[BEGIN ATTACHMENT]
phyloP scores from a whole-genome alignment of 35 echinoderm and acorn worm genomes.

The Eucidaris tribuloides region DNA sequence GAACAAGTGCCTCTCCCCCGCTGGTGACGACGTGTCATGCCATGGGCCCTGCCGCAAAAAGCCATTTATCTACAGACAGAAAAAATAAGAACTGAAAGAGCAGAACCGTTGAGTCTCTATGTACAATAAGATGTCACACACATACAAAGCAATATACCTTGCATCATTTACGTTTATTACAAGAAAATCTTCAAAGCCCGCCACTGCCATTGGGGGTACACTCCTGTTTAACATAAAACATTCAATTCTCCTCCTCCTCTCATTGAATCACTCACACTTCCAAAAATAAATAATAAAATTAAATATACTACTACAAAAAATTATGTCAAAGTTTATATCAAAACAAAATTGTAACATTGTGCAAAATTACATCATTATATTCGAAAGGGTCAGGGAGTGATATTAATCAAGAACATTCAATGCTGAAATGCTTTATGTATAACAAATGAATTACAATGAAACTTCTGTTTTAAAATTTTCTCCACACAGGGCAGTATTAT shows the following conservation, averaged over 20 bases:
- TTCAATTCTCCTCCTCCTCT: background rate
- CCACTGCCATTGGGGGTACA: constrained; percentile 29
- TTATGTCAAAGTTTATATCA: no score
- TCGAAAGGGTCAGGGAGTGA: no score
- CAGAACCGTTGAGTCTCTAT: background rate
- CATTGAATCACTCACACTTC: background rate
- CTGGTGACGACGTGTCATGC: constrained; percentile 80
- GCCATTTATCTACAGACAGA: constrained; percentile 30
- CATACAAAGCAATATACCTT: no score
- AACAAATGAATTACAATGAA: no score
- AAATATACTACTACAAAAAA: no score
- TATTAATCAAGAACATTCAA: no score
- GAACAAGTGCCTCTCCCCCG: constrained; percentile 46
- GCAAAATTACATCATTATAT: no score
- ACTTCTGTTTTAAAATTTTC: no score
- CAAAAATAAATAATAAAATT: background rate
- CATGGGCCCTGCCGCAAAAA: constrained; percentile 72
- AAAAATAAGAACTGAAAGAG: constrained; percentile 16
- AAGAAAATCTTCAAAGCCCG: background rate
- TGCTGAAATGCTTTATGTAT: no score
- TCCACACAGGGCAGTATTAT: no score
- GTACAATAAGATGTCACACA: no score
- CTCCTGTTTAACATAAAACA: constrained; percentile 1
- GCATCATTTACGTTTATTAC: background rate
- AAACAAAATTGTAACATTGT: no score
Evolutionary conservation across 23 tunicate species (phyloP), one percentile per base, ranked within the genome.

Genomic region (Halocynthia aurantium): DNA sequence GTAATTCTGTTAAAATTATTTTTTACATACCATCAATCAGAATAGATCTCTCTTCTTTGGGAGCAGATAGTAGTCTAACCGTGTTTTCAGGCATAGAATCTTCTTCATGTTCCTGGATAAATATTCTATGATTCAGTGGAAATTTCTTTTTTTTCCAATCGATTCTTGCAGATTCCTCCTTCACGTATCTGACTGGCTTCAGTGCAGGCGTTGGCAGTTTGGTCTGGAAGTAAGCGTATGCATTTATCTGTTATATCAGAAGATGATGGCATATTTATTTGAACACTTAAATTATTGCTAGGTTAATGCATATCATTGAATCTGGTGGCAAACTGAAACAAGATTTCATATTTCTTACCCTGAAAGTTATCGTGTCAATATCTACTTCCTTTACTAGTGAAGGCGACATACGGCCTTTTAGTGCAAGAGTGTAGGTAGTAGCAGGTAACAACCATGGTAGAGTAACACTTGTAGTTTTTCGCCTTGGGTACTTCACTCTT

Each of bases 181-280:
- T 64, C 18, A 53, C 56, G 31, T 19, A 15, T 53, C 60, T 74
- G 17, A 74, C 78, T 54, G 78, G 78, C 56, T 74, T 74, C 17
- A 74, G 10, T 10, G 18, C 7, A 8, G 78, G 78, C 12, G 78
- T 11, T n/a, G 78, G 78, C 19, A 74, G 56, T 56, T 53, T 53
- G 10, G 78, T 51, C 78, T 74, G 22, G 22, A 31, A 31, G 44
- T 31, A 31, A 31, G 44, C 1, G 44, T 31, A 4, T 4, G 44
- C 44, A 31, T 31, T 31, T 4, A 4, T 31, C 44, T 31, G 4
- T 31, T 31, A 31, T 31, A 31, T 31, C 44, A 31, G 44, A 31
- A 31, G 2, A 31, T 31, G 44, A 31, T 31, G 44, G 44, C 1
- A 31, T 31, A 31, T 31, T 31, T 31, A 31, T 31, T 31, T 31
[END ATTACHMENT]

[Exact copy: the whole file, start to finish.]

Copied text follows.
phyloP scores from a whole-genome alignment of 35 echinoderm and acorn worm genomes.

The Eucidaris tribuloides region DNA sequence GAACAAGTGCCTCTCCCCCGCTGGTGACGACGTGTCATGCCATGGGCCCTGCCGCAAAAAGCCATTTATCTACAGACAGAAAAAATAAGAACTGAAAGAGCAGAACCGTTGAGTCTCTATGTACAATAAGATGTCACACACATACAAAGCAATATACCTTGCATCATTTACGTTTATTACAAGAAAATCTTCAAAGCCCGCCACTGCCATTGGGGGTACACTCCTGTTTAACATAAAACATTCAATTCTCCTCCTCCTCTCATTGAATCACTCACACTTCCAAAAATAAATAATAAAATTAAATATACTACTACAAAAAATTATGTCAAAGTTTATATCAAAACAAAATTGTAACATTGTGCAAAATTACATCATTATATTCGAAAGGGTCAGGGAGTGATATTAATCAAGAACATTCAATGCTGAAATGCTTTATGTATAACAAATGAATTACAATGAAACTTCTGTTTTAAAATTTTCTCCACACAGGGCAGTATTAT shows the following conservation, averaged over 20 bases:
- TTCAATTCTCCTCCTCCTCT: background rate
- CCACTGCCATTGGGGGTACA: constrained; percentile 29
- TTATGTCAAAGTTTATATCA: no score
- TCGAAAGGGTCAGGGAGTGA: no score
- CAGAACCGTTGAGTCTCTAT: background rate
- CATTGAATCACTCACACTTC: background rate
- CTGGTGACGACGTGTCATGC: constrained; percentile 80
- GCCATTTATCTACAGACAGA: constrained; percentile 30
- CATACAAAGCAATATACCTT: no score
- AACAAATGAATTACAATGAA: no score
- AAATATACTACTACAAAAAA: no score
- TATTAATCAAGAACATTCAA: no score
- GAACAAGTGCCTCTCCCCCG: constrained; percentile 46
- GCAAAATTACATCATTATAT: no score
- ACTTCTGTTTTAAAATTTTC: no score
- CAAAAATAAATAATAAAATT: background rate
- CATGGGCCCTGCCGCAAAAA: constrained; percentile 72
- AAAAATAAGAACTGAAAGAG: constrained; percentile 16
- AAGAAAATCTTCAAAGCCCG: background rate
- TGCTGAAATGCTTTATGTAT: no score
- TCCACACAGGGCAGTATTAT: no score
- GTACAATAAGATGTCACACA: no score
- CTCCTGTTTAACATAAAACA: constrained; percentile 1
- GCATCATTTACGTTTATTAC: background rate
- AAACAAAATTGTAACATTGT: no score
Evolutionary conservation across 23 tunicate species (phyloP), one percentile per base, ranked within the genome.

Genomic region (Halocynthia aurantium): DNA sequence GTAATTCTGTTAAAATTATTTTTTACATACCATCAATCAGAATAGATCTCTCTTCTTTGGGAGCAGATAGTAGTCTAACCGTGTTTTCAGGCATAGAATCTTCTTCATGTTCCTGGATAAATATTCTATGATTCAGTGGAAATTTCTTTTTTTTCCAATCGATTCTTGCAGATTCCTCCTTCACGTATCTGACTGGCTTCAGTGCAGGCGTTGGCAGTTTGGTCTGGAAGTAAGCGTATGCATTTATCTGTTATATCAGAAGATGATGGCATATTTATTTGAACACTTAAATTATTGCTAGGTTAATGCATATCATTGAATCTGGTGGCAAACTGAAACAAGATTTCATATTTCTTACCCTGAAAGTTATCGTGTCAATATCTACTTCCTTTACTAGTGAAGGCGACATACGGCCTTTTAGTGCAAGAGTGTAGGTAGTAGCAGGTAACAACCATGGTAGAGTAACACTTGTAGTTTTTCGCCTTGGGTACTTCACTCTT

Each of bases 181-280:
- T 64, C 18, A 53, C 56, G 31, T 19, A 15, T 53, C 60, T 74
- G 17, A 74, C 78, T 54, G 78, G 78, C 56, T 74, T 74, C 17
- A 74, G 10, T 10, G 18, C 7, A 8, G 78, G 78, C 12, G 78
- T 11, T n/a, G 78, G 78, C 19, A 74, G 56, T 56, T 53, T 53
- G 10, G 78, T 51, C 78, T 74, G 22, G 22, A 31, A 31, G 44
- T 31, A 31, A 31, G 44, C 1, G 44, T 31, A 4, T 4, G 44
- C 44, A 31, T 31, T 31, T 4, A 4, T 31, C 44, T 31, G 4
- T 31, T 31, A 31, T 31, A 31, T 31, C 44, A 31, G 44, A 31
- A 31, G 2, A 31, T 31, G 44, A 31, T 31, G 44, G 44, C 1
- A 31, T 31, A 31, T 31, T 31, T 31, A 31, T 31, T 31, T 31